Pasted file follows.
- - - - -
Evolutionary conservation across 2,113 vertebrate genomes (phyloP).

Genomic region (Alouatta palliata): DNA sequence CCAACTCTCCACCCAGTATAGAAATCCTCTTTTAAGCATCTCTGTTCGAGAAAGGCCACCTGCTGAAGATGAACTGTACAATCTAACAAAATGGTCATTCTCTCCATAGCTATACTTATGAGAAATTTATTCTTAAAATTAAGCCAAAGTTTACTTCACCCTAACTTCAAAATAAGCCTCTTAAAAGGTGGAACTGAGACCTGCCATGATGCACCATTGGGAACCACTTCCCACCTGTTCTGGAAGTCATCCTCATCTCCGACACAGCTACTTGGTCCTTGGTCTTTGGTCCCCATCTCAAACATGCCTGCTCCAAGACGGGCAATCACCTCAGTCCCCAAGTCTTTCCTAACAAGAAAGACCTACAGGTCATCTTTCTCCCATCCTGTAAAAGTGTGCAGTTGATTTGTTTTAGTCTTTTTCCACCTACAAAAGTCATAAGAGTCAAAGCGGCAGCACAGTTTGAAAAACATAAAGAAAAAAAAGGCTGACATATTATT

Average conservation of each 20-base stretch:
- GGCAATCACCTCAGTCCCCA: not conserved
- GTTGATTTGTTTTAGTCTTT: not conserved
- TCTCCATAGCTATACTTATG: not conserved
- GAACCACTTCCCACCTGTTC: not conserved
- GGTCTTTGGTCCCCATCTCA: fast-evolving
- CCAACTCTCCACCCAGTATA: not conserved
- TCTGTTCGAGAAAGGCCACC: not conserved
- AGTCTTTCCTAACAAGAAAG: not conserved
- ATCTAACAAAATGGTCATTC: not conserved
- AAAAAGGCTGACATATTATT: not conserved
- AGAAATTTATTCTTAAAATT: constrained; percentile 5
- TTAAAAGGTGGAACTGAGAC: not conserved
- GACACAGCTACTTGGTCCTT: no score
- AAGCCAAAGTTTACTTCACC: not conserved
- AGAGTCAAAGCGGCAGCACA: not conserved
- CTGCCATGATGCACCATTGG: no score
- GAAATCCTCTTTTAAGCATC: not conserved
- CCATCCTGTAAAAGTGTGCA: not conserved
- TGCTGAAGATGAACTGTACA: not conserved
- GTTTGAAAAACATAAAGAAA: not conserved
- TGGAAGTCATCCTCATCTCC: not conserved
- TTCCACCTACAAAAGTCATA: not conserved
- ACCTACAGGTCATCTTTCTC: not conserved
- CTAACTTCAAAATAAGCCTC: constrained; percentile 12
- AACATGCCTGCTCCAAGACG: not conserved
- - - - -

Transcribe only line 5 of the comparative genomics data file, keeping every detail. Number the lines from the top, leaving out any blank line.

- GTTGATTTGTTTTAGTCTTT: not conserved